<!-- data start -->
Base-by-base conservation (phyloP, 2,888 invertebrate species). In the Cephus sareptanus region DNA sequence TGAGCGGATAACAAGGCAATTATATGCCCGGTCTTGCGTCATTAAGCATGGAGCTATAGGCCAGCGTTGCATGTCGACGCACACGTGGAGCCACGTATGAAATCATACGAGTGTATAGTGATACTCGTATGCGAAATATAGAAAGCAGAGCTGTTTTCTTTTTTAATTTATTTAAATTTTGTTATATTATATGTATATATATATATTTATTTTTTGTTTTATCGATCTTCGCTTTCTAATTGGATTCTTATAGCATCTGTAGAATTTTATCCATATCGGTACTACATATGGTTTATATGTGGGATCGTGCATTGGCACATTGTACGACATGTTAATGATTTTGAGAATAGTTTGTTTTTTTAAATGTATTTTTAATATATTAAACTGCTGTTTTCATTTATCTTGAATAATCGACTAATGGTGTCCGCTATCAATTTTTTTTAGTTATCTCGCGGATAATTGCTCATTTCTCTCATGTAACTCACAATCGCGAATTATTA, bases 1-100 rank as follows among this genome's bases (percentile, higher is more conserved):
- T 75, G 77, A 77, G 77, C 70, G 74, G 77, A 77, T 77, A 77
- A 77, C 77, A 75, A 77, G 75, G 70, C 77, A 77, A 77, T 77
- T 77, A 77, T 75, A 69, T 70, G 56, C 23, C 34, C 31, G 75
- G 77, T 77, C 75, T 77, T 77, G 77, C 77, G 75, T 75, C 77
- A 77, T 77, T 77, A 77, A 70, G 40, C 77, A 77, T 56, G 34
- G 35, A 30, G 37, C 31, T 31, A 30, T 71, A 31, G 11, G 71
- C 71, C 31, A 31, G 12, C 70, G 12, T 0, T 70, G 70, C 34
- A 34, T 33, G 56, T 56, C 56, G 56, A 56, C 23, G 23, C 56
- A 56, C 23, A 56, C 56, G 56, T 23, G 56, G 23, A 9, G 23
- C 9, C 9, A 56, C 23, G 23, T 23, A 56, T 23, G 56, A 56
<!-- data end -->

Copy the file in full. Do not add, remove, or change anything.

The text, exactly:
Base-by-base conservation (phyloP, 2,888 invertebrate species). In the Cephus sareptanus region DNA sequence TGAGCGGATAACAAGGCAATTATATGCCCGGTCTTGCGTCATTAAGCATGGAGCTATAGGCCAGCGTTGCATGTCGACGCACACGTGGAGCCACGTATGAAATCATACGAGTGTATAGTGATACTCGTATGCGAAATATAGAAAGCAGAGCTGTTTTCTTTTTTAATTTATTTAAATTTTGTTATATTATATGTATATATATATATTTATTTTTTGTTTTATCGATCTTCGCTTTCTAATTGGATTCTTATAGCATCTGTAGAATTTTATCCATATCGGTACTACATATGGTTTATATGTGGGATCGTGCATTGGCACATTGTACGACATGTTAATGATTTTGAGAATAGTTTGTTTTTTTAAATGTATTTTTAATATATTAAACTGCTGTTTTCATTTATCTTGAATAATCGACTAATGGTGTCCGCTATCAATTTTTTTTAGTTATCTCGCGGATAATTGCTCATTTCTCTCATGTAACTCACAATCGCGAATTATTA, bases 1-100 rank as follows among this genome's bases (percentile, higher is more conserved):
- T 75, G 77, A 77, G 77, C 70, G 74, G 77, A 77, T 77, A 77
- A 77, C 77, A 75, A 77, G 75, G 70, C 77, A 77, A 77, T 77
- T 77, A 77, T 75, A 69, T 70, G 56, C 23, C 34, C 31, G 75
- G 77, T 77, C 75, T 77, T 77, G 77, C 77, G 75, T 75, C 77
- A 77, T 77, T 77, A 77, A 70, G 40, C 77, A 77, T 56, G 34
- G 35, A 30, G 37, C 31, T 31, A 30, T 71, A 31, G 11, G 71
- C 71, C 31, A 31, G 12, C 70, G 12, T 0, T 70, G 70, C 34
- A 34, T 33, G 56, T 56, C 56, G 56, A 56, C 23, G 23, C 56
- A 56, C 23, A 56, C 56, G 56, T 23, G 56, G 23, A 9, G 23
- C 9, C 9, A 56, C 23, G 23, T 23, A 56, T 23, G 56, A 56